“The class is obsolete.” With these words in 2011 the architect, Prakash Nair, brings to mind the need to rethink the didactic space, pointing out, as a legacy from the industrial revolution, the class organised into rows of desks squeezed into a narrow space. In Italy, the first signs of a change in thinking about the function of school spaces was initiated through observational research conducted by “Indire” in 2012. Research then supported the design of the “New guidelines for school construction”, published by the Italian MIUR [Ministry of Education, Universities and Research] in 2013. And whilst waiting for the technical specifications, several schools nevertheless started to rethink the relationship between space and learning and began to explore new ways of using space despite the structural limitations caused by the impossibility of changing the school spaces in an incisive way. The guidelines describe five paradigmatic spaces identified as significant models of learning environments, based on a “performance” logic that makes them versatile with respect to learning objectives as long as movable, comfortable furnishings are used that can support differentiated teaching activities, often accompanied by the use of online, digital technologies. The Agora Space, the Class Space, the Laboratory Space, the Individual Space and the Informal Space, thus described in the “Building Guidelines”, constitute micro-environments and represent the alternative to the traditional conceptual model. The aim is to start a process of change at an intermediate level before building schools without classes or with spaces with so few characteristics that they can be modified at the simple request of users, students and teachers.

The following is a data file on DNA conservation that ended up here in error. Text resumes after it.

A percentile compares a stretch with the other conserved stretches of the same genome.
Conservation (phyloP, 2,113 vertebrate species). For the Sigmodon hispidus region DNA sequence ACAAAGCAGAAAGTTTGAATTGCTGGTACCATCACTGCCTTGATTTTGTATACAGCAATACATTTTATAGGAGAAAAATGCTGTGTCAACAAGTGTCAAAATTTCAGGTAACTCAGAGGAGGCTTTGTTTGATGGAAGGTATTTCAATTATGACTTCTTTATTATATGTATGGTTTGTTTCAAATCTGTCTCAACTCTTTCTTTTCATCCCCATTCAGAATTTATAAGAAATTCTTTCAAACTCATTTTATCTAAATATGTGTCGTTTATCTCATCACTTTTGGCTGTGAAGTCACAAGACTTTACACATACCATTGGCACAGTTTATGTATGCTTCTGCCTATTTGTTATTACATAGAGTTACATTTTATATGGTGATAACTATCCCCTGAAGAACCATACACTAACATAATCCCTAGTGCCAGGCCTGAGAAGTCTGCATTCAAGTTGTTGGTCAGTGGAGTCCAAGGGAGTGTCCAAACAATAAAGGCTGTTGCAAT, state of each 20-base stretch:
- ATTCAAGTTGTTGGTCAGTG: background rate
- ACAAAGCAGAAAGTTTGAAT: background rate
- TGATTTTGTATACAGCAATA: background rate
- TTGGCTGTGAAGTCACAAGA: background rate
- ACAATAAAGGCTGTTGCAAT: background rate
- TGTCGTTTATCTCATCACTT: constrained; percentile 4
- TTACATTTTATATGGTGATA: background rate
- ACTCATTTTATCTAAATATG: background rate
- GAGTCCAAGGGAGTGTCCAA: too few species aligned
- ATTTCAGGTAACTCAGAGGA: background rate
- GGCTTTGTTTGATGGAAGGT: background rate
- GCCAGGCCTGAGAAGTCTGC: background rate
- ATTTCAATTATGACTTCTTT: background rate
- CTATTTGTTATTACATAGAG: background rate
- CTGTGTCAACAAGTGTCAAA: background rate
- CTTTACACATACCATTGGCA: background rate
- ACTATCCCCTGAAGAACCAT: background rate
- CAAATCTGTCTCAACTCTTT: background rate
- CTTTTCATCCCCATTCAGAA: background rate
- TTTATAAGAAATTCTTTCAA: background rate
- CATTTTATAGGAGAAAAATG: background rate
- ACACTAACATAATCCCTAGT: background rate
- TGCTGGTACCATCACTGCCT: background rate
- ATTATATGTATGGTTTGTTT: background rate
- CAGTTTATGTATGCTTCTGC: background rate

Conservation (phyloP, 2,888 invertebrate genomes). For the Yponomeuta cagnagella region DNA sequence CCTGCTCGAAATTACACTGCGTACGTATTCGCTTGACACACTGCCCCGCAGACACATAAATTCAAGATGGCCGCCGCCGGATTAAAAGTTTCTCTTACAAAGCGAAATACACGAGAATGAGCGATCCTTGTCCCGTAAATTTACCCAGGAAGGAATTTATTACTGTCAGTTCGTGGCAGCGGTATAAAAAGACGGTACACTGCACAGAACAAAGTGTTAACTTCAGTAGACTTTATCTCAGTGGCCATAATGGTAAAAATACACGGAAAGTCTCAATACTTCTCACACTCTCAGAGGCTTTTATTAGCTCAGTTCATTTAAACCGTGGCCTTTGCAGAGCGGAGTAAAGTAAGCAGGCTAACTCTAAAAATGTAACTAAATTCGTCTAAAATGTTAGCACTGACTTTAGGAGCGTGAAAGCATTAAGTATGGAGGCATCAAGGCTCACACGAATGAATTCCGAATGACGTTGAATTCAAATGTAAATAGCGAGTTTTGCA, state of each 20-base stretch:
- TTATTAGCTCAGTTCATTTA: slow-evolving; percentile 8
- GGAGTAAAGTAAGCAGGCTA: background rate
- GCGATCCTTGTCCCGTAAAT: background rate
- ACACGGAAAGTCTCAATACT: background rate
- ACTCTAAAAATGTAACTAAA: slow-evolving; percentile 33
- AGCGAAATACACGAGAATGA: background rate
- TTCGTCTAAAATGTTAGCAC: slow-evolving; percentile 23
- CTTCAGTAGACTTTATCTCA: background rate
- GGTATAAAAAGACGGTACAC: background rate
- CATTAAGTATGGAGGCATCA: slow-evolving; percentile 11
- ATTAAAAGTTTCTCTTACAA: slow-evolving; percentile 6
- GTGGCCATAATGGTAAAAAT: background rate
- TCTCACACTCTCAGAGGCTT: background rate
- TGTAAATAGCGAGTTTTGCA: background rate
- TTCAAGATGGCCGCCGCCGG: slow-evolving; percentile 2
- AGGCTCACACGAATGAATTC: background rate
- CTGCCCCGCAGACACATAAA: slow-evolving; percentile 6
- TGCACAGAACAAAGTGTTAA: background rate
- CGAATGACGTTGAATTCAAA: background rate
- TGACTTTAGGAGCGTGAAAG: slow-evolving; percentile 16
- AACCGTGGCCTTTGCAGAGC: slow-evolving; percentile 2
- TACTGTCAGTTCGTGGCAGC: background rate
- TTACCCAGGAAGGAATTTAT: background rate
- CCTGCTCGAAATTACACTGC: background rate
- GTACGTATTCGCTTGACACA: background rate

(Cannella, G. The informal space: from the guidelines for school construction to practical implementation. In «Turris Babel», 97, Alto Adige Architecture Foundation, Bolzano).

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The Guidelines renew the criteria for designing the school space and equipment for the new millennium. This is why they have moved away from the prescriptive style of previous guidelines, dating back to 1975. The new logic is, in fact, one of “performance” and makes the design criteria more easily adaptable to the educational and organisational needs of a constantly changing school. The internal architecture is reorganised, provided for a different concept of space from a teaching organisation model that remains anchored to the centrality of the front-facing lesson. The new Guidelines propose modular spaces which can easily be configured and which can respond to ever-changing educational contexts, malleable and flexible environments, functional to the most advanced teaching and learning systems. In fact, if teaching methods change, breaking away from the front-facing approach, constructing new school buildings will also have to meet completely new architectural parameters and criteria and the organisation of the space.

Editorial staff

New 2013 guidelines for school construction published by MIUR [Ministry of Education, University and Research], whose design activity was supported by Indire research

Type: Regulation

This contribution is part of the theme
Regulations and guidelines